Appl. Phys. Lett. 91 181113, 2007 for details).
These scientists have measured the efficiency droop in 460 nm InGaN LEDs and
have focused on quantum wells ranging from 0.6 to 1.5 nm thick. The droop is
virtually eliminated as the quantum well thickness increases to 1.5 nm, but
this improvement comes with the unwanted penalty of lower internal quantum
efficiency.
The elimination of droop is surprising in wells that are this thin, because
commercial LEDs suffer from droop and are typically 2–3 nm thick. Li is also
puzzled by this, but he says that droop could depend on the growth process for
the electron-blocking layer, or the overall growth rate.
Schubert goes for polarization-balancing
The RPI team, which has been working with Samsung Electro Mechanics
Corporation, Korea, has also been using optical measurements to search for the
origins of droop. However, they have arrived at a different conclusion – that
the effect results from carrier recombination outside the multi-quantum-well
active region under forward bias (Appl. Phys. Lett. 91 183507, 2007).
Figure 2
This team performed simulations that accurately matched the output of their
devices at a range of currents, before making additional calculations for LEDs
with polarization-matched electron-blocking layers and multiple quantum-wells
(figure 2).
"We're proposing a revolutionary design of the active region," explained
Schubert. According to the calculations, droop can be eliminated by replacing
the GaN/InGaN multiple quantum wells and the AlGaN electron blocking layers
with polarization-balancing quantum barriers and blocking layers made from
AlGaInN.
The scientists are now trying to produce this structure, but it's quite a
challenge, as the barriers and blocking layers require well-controlled aluminum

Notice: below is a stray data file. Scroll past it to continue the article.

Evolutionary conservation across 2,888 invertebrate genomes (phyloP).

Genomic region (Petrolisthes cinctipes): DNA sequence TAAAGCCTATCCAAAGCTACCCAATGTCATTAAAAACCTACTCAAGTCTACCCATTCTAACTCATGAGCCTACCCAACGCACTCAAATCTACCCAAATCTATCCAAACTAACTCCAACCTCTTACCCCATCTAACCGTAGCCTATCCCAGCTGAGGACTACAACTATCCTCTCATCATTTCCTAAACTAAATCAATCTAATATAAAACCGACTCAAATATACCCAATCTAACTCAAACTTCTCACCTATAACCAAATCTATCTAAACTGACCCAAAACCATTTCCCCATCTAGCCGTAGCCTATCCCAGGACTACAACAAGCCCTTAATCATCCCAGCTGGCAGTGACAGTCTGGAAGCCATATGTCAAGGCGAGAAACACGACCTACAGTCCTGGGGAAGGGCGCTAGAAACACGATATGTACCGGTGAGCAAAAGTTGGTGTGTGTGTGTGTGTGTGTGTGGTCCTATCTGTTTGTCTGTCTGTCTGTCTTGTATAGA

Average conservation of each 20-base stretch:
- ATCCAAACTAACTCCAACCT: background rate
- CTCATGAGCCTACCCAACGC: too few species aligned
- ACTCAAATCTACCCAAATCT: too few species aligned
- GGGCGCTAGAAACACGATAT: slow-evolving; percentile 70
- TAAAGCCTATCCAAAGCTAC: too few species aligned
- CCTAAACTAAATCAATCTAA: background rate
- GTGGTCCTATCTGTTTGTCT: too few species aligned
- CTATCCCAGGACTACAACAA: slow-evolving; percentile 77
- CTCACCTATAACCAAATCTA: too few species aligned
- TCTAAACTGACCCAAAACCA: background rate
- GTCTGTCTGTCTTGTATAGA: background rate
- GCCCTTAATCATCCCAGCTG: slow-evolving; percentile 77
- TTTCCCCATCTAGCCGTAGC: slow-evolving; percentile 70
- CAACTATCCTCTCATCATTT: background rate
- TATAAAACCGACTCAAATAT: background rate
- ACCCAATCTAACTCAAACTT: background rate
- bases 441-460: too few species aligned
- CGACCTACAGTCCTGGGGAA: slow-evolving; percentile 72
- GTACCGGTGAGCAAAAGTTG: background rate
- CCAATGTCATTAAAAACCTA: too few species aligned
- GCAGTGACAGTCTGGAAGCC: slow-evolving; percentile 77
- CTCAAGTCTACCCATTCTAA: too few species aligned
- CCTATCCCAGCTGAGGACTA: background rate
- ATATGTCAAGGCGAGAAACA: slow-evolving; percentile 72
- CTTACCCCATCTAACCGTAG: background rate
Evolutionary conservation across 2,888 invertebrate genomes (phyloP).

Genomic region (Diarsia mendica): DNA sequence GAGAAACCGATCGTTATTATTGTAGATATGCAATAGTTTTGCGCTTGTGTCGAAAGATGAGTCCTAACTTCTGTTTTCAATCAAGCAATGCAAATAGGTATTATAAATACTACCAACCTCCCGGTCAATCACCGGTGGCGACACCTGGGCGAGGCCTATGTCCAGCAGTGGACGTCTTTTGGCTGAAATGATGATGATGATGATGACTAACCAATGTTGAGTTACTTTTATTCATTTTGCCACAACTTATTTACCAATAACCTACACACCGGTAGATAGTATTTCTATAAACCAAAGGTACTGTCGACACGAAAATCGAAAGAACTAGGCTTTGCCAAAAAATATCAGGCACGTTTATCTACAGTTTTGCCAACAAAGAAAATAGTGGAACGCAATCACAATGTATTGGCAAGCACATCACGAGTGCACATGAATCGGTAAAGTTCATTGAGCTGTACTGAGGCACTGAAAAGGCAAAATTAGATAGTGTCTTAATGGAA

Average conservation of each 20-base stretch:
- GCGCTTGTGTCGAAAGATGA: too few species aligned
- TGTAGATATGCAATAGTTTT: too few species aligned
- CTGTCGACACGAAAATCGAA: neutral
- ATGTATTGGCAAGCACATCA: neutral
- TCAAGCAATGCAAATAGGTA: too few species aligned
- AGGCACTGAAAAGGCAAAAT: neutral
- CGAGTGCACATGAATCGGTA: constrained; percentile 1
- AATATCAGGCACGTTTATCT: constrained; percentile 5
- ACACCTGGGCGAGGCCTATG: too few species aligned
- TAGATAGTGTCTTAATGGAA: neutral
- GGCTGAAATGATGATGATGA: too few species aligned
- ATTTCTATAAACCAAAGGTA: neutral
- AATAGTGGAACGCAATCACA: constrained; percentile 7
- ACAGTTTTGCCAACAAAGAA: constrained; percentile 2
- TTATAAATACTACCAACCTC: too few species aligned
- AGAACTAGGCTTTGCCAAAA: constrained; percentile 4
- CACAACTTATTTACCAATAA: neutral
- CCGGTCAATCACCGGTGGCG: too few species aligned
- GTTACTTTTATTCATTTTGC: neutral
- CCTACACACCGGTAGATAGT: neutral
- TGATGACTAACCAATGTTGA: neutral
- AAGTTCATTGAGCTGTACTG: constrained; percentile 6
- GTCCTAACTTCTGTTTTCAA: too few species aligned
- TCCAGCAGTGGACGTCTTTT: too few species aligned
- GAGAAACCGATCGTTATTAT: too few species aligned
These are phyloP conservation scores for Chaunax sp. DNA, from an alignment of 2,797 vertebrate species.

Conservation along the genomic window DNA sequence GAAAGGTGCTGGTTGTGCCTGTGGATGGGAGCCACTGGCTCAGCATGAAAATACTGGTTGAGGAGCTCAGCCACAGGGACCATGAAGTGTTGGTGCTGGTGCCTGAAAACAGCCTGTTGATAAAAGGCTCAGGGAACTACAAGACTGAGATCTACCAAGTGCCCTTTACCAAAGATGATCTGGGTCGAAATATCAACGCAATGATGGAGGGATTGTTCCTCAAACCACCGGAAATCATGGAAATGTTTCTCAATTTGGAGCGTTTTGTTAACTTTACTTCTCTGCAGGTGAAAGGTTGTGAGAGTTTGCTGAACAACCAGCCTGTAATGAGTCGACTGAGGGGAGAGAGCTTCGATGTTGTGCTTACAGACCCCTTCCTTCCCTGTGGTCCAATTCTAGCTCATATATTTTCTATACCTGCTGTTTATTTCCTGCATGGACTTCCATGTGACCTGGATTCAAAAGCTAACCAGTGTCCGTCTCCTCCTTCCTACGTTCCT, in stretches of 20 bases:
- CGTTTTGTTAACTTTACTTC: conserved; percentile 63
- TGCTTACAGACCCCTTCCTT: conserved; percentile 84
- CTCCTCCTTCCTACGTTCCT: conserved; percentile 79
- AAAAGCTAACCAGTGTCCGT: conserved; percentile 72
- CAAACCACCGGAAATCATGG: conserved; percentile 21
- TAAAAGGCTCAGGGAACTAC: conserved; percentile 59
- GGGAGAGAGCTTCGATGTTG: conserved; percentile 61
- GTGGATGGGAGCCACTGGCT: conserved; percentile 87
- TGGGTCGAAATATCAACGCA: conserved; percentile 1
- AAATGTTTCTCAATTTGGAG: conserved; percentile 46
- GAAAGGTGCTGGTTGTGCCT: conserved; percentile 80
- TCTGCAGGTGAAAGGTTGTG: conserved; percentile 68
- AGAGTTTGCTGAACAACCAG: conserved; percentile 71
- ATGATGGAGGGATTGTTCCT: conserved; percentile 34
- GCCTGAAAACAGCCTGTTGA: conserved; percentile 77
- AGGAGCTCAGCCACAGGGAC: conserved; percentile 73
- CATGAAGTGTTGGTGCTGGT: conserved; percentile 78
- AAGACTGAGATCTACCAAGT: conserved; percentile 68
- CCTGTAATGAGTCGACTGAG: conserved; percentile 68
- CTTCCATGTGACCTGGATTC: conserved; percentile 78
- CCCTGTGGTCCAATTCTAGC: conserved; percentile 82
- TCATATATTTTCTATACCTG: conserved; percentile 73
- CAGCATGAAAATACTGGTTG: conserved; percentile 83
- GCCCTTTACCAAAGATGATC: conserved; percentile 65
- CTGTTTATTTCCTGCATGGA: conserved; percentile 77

and indium content.
Schubert's group has also been working with Sandia National Labs on a study
that examines the relationship between defects and droop (Appl. Phys. Lett.
91 231114, 2007).
Measurements show that conventional 440 nm InGaN LEDs with high-defect
densities do not suffer from the droop that plagues lower-defect density
equivalents. However, the trade-off is a low overall efficiency. "Obviously, that
isn't the right way to solve the droop problem," said Schubert.
Meanwhile, Linköping's Bo Monemar is backing yet another explanation for
droop – carrier localization at defects (Appl. Phys. Lett. 91 181103, 2007). In
particular, he points a finger at phonon-assisted transport of holes via
tunneling at defect sites and threading dislocations that can induce a parasitic
tunneling current.
So who's right?
What's clear is that these research teams have differing views and they can't all
be right. So what do they make of each other's theories?
Krames remains confident, saying that none of the other droop explanations
have changed his view that Auger recombination is the dominant factor.
While Monemar argues that the improved droop observed in the best non-polar
LEDs is thanks to low epilayer defect densities (see Massive power boost for
non-polar GaN LEDs), Krames believes that it actually results from the thicker
quantum wells used. According to him, these thicker wells increase the
recombination volume, which reduces carrier density, and make three-body
interactions required for Auger recombination far less likely.
The Lumileds man suspects that the problem with the RPI result is that
insufficiently high excitation densities were used in those optical experiments.
"That's a trap that we also fell into initially," admitted Krames, "before we
invested a great deal of time and money in building a completely new optical
set-up with an [high-power] alexandrite laser."
Schubert, however, is concerned that recent Lumileds papers employ a new
quantity, "recombination thickness", which is used to determine the carrier
concentration in the quantum well. He believes that the way this quantity is
employed could lead to an overestimation of both carrier concentration and
Auger recombination.
These differences in opinion do not seem to be generating any ill-feeling,
however. "We have a wonderful situation at this time," said Schubert. "Many
different mechanisms have been proposed and I believe that the scientific
community will be smart enough to find out what are the dominant causes and
the minor effects."
Let's hope that he's right, for droop-free LEDs could be the key breakthrough to
unlocking the general lighting market.
About the author
Richard Stevenson is features editor of Compound Semiconductor magazine.